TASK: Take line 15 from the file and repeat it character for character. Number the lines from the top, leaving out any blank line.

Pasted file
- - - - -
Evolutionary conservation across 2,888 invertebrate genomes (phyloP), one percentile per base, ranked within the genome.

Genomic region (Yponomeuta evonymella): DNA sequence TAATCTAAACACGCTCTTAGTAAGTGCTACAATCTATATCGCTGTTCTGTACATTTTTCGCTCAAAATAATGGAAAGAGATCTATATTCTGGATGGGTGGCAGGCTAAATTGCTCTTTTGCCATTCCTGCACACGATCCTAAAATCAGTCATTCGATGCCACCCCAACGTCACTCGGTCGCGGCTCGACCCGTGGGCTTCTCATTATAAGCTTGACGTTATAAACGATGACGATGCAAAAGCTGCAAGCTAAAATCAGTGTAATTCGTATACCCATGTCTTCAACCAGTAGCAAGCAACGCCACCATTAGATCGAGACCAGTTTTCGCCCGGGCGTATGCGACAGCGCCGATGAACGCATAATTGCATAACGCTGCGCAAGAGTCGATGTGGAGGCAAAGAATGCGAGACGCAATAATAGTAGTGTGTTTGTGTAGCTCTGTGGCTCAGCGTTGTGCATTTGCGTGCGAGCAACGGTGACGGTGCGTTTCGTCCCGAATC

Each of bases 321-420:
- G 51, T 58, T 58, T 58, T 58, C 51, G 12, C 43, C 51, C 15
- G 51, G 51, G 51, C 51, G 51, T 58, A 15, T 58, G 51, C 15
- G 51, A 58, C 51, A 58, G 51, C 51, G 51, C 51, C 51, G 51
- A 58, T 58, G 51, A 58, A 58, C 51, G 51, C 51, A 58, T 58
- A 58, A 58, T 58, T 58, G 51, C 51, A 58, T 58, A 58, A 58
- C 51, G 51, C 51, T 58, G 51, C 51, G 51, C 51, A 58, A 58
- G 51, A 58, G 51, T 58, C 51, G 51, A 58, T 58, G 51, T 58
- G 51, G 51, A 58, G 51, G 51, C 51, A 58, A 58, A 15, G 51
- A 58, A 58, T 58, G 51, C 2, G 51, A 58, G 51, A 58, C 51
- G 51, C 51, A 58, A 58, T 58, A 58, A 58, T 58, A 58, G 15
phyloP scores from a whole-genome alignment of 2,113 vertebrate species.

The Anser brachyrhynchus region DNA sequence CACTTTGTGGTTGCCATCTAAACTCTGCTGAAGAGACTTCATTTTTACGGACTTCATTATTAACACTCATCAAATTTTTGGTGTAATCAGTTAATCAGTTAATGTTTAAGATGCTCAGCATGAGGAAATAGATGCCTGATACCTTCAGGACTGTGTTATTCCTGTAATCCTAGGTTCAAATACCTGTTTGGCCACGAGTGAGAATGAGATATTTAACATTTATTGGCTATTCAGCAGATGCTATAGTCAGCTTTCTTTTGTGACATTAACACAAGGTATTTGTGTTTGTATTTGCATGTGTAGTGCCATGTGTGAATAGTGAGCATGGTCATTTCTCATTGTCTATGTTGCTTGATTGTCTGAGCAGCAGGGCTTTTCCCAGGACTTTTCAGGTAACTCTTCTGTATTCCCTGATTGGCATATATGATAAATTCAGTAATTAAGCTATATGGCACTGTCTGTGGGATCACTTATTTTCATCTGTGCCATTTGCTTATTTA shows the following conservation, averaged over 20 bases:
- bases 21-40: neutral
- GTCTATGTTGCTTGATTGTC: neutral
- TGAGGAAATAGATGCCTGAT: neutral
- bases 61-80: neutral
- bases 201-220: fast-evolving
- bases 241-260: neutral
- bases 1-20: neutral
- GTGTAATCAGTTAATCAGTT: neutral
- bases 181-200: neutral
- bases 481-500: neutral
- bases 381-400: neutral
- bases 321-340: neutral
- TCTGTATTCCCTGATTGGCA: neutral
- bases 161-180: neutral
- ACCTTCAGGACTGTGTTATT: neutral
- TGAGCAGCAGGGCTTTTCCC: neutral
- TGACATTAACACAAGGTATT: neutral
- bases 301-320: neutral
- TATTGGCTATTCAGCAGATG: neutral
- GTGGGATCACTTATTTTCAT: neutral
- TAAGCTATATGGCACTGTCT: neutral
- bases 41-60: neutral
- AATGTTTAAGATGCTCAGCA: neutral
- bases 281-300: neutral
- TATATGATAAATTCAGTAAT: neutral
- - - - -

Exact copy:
The Anser brachyrhynchus region DNA sequence CACTTTGTGGTTGCCATCTAAACTCTGCTGAAGAGACTTCATTTTTACGGACTTCATTATTAACACTCATCAAATTTTTGGTGTAATCAGTTAATCAGTTAATGTTTAAGATGCTCAGCATGAGGAAATAGATGCCTGATACCTTCAGGACTGTGTTATTCCTGTAATCCTAGGTTCAAATACCTGTTTGGCCACGAGTGAGAATGAGATATTTAACATTTATTGGCTATTCAGCAGATGCTATAGTCAGCTTTCTTTTGTGACATTAACACAAGGTATTTGTGTTTGTATTTGCATGTGTAGTGCCATGTGTGAATAGTGAGCATGGTCATTTCTCATTGTCTATGTTGCTTGATTGTCTGAGCAGCAGGGCTTTTCCCAGGACTTTTCAGGTAACTCTTCTGTATTCCCTGATTGGCATATATGATAAATTCAGTAATTAAGCTATATGGCACTGTCTGTGGGATCACTTATTTTCATCTGTGCCATTTGCTTATTTA shows the following conservation, averaged over 20 bases: